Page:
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FREDERICK WARNE &
New Edition, revised to 1867, In large crown 8vo, price 16s., cloth, new style, 1100 pp.
TOWNSEND'S MANUAL OF DATES.
GLOBE ATLAS of EUROPE. Uniform in size
with Macmillan's Globe Series, containing Forty-eight coloured Maps, Plans of London und Paris, and a copious Index, strongly bound in half morocco, with flexible back, price 98.
(In a few days. NOTICE.-This Atlas includes all the Countries of Europe in a series of Forty-eight Maps, drawn on the same scale, with an Alphabetical Index to the situation of more than 10,000 places ; and the reation of the various Maps and Countries to each other is defined in a general Key-Map. The volume is small enough for a traveller's wallet, or for a place on the writing table.
The identity of scale in all the Maps facilitates the comparison of extent and distance, and conveys a just impression of the magnitude of different countries. The size suffices to show the Provincial Divisions, the Railways and Main Roads, the Principal Rivers and Mountain Ranges. As a book it can be opened without the inconvenience which attends the use of a folding Map.
Plans of London and Paris are added, on scales sufficiently enlarged to designate the streets and public buildings..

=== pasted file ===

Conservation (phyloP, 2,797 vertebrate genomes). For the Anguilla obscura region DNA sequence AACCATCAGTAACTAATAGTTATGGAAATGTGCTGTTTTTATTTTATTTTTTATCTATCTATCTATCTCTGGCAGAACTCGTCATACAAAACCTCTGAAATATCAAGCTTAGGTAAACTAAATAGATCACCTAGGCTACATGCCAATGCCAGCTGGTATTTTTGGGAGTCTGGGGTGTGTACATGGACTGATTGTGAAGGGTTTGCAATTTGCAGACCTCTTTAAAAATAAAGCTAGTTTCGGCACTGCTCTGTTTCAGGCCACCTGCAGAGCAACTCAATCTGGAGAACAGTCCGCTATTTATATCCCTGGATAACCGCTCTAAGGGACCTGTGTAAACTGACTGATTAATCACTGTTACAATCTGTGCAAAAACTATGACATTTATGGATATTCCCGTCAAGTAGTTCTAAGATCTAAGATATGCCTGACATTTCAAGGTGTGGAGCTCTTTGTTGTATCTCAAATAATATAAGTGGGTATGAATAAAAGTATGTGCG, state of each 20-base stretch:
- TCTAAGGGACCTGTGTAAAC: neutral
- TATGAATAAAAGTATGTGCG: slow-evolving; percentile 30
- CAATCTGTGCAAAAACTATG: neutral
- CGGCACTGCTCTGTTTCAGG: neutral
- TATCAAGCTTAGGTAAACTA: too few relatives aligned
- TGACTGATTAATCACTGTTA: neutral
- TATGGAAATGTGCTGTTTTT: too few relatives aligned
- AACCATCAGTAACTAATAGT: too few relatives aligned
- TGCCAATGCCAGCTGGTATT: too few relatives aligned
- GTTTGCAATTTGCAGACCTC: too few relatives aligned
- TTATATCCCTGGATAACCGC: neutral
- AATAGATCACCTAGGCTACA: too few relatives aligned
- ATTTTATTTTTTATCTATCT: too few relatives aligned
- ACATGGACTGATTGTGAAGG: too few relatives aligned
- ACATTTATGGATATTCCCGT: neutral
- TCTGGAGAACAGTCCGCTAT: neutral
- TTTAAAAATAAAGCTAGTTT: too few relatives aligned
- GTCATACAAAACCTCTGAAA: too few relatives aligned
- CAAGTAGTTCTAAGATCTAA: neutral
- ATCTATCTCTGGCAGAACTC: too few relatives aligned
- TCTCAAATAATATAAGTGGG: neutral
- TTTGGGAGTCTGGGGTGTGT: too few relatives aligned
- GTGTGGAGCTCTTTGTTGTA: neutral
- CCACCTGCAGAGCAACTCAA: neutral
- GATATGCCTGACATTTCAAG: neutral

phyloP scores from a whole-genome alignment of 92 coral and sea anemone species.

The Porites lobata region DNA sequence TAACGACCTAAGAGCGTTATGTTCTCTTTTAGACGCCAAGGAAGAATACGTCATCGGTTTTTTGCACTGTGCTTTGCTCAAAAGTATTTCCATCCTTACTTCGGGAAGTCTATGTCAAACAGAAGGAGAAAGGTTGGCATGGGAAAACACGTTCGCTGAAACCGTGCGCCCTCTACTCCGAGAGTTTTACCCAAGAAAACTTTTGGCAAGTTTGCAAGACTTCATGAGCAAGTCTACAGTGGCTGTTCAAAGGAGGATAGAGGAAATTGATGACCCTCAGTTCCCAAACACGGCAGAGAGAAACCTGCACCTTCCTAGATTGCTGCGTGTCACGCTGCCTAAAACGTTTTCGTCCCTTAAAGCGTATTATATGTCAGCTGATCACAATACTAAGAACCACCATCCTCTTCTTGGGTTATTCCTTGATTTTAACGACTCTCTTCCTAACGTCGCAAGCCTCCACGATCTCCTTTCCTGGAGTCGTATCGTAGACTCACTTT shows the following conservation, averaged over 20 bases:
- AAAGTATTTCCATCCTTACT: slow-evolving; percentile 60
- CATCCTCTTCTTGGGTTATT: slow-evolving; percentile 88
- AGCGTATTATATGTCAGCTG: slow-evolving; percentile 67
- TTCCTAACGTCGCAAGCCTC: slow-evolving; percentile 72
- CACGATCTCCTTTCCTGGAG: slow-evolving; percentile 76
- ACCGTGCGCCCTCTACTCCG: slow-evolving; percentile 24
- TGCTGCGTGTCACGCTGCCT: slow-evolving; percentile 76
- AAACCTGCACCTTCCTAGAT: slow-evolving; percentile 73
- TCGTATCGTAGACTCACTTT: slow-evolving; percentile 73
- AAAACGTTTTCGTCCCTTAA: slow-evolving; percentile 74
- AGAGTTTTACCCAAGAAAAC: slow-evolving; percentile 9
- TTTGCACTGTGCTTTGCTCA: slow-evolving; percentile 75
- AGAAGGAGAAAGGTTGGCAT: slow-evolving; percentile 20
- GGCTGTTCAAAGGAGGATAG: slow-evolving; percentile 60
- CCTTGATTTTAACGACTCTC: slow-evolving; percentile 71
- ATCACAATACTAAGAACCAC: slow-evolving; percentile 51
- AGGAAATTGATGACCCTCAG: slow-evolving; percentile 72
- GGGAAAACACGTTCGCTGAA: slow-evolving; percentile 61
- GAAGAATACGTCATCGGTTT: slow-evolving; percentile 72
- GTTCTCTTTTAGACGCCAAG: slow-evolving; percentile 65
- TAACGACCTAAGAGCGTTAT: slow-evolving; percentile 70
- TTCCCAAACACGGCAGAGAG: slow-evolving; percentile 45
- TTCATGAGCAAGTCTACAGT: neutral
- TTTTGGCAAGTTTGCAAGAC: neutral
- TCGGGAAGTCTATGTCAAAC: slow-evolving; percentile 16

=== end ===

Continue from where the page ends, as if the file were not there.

In this completely NEW EDITION the number of distinct Alphabetical Articles has been increased from 7,383 to 11,045. The whole work remodelled, every date verified, and every subject re-examined from the original authorities.
In comparison with the latest edition of the hitherto considered best work on the subject, “ Townsend's Dates » now contains nearly double the number of distinct Alphabetical Articles.
THE SEVEN WEEKS WAR: its Antecedents
and its Incidents. By H. M. HOZIER, Military Correspondent of the “ Times" with the Prussian Army during the German Campaign of 1866. With numerous Maps and Plans. 2 vols. demy 8vo,
cloth, extra gilt, 288. "Mr. Hozier added to the knowledge of military operations, and of languages, which he had proved himself to possess, a ready and skilful pen, and excellent faculties of observation and description ....All that Mr. Hozier saw of the great events of the war-and he saw a large share of them-he describes in clear and vivid language."-Saturday Review.
NOTES AND QUERIES, June 22. * We have on more than one occasion found, in the first edition of the 'Manual of Dates,' information which we have sought for in vain in other quarters. The new edition will be found more com. plete, and consequently more useful, even in an increased proportion to its increased size. The · Manual of Dates' is clearly destined to take a prominent place among our most useful books of reference."
Printed by GEORGE ANDREW SPOTTISWOODE, at 5 New Street Square, in the Parish of St. Bride, in the County of Middlesex;
and Published by WILLIAM GREIG SMITH, of 43 Wellington Street, Strand, in the raid County.-Saturday, July 6, 1867.
I Medium of Intercommunication
* The author has done his work well, and his little book should be
hared the small Remainder of the above, and offers on good terms upon him."-Pall Mall Gazette.
Shortly will be published, in One Volume, demy 8vo, with two Portraits on Steel by William Holl, from Paintings
in the possession of Her Majesty the Queen,